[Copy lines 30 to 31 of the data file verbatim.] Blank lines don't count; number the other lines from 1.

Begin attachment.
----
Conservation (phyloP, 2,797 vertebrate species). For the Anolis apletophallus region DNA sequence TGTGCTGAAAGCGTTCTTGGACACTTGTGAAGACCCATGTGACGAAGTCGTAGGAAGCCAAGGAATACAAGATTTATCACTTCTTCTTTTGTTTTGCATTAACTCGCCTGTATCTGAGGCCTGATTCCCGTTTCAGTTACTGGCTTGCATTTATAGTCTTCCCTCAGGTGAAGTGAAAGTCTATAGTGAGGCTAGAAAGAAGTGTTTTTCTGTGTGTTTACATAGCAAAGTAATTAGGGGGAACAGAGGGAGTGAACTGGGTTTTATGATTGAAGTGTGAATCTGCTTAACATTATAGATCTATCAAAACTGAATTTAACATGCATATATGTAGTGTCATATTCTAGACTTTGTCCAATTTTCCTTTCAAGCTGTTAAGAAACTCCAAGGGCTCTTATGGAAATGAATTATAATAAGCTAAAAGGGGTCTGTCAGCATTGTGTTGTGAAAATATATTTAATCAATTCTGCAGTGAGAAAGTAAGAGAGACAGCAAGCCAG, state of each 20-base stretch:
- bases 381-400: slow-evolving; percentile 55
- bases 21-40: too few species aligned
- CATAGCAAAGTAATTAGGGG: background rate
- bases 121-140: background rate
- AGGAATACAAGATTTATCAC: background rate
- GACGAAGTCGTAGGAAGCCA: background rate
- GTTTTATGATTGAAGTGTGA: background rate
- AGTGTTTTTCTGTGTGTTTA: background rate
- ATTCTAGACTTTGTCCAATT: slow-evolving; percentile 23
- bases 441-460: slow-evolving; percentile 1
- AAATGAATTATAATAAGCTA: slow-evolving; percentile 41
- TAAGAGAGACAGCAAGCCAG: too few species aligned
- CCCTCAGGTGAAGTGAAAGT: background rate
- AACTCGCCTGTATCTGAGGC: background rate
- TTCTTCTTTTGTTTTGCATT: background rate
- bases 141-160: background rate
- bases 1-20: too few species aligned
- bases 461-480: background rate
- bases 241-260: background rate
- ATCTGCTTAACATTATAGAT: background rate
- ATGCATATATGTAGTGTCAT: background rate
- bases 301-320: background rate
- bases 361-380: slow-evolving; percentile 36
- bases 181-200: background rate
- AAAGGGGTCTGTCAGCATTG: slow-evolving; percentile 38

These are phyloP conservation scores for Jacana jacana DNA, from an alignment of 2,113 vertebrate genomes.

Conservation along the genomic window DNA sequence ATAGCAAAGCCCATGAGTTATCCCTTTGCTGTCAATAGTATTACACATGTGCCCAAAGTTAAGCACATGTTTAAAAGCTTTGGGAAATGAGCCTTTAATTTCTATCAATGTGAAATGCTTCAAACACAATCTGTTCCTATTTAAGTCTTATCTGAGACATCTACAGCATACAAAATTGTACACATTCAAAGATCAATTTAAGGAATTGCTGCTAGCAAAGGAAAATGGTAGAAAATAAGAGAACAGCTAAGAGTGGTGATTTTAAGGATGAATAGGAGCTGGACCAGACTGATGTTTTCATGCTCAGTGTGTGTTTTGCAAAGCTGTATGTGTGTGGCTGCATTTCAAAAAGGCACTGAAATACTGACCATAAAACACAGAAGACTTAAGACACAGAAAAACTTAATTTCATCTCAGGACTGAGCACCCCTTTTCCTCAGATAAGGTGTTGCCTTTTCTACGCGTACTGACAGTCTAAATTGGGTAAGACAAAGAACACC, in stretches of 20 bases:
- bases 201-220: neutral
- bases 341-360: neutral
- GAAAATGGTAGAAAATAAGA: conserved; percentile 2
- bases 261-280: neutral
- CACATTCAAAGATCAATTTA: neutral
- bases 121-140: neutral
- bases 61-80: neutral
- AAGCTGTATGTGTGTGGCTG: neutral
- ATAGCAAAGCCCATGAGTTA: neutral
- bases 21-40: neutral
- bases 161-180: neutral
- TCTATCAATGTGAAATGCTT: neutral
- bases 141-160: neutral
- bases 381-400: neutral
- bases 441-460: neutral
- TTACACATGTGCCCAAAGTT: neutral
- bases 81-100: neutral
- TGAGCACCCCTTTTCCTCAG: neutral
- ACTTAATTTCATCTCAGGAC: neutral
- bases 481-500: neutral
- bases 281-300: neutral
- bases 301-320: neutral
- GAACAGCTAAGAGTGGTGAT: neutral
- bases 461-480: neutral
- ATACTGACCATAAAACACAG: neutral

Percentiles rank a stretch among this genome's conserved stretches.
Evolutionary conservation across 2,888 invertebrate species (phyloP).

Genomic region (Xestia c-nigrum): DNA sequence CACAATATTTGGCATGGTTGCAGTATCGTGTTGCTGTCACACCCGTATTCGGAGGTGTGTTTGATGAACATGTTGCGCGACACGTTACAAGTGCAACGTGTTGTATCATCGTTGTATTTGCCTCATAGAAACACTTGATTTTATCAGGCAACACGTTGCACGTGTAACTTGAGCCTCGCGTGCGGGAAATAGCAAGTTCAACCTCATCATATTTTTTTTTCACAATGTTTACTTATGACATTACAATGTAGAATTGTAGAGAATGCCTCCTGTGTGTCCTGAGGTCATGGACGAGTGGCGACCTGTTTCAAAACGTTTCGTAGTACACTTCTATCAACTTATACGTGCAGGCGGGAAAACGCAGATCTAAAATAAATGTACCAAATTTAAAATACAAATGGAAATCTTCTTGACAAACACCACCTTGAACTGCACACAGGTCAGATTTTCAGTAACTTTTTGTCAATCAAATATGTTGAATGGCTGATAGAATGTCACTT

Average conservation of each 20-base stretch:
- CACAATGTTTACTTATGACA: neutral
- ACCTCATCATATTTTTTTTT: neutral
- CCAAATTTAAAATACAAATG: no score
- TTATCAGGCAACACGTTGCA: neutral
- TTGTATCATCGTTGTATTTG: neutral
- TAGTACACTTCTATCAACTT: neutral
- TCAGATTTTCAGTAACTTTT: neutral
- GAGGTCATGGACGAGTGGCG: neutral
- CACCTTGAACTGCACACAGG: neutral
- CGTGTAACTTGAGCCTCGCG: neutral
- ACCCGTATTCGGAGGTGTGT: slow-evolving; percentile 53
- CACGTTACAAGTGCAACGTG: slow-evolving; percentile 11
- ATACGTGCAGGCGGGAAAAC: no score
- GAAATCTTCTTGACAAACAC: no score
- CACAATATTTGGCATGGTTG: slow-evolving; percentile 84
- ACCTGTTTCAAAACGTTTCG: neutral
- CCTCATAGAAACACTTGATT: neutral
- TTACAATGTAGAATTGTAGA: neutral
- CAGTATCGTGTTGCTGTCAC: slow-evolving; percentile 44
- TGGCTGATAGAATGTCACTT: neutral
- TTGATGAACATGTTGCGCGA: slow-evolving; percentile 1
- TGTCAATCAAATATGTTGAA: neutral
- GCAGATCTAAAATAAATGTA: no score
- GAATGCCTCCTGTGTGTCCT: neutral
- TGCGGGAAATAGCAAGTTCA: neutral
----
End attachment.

- bases 341-360: neutral
- GAAAATGGTAGAAAATAAGA: conserved; percentile 2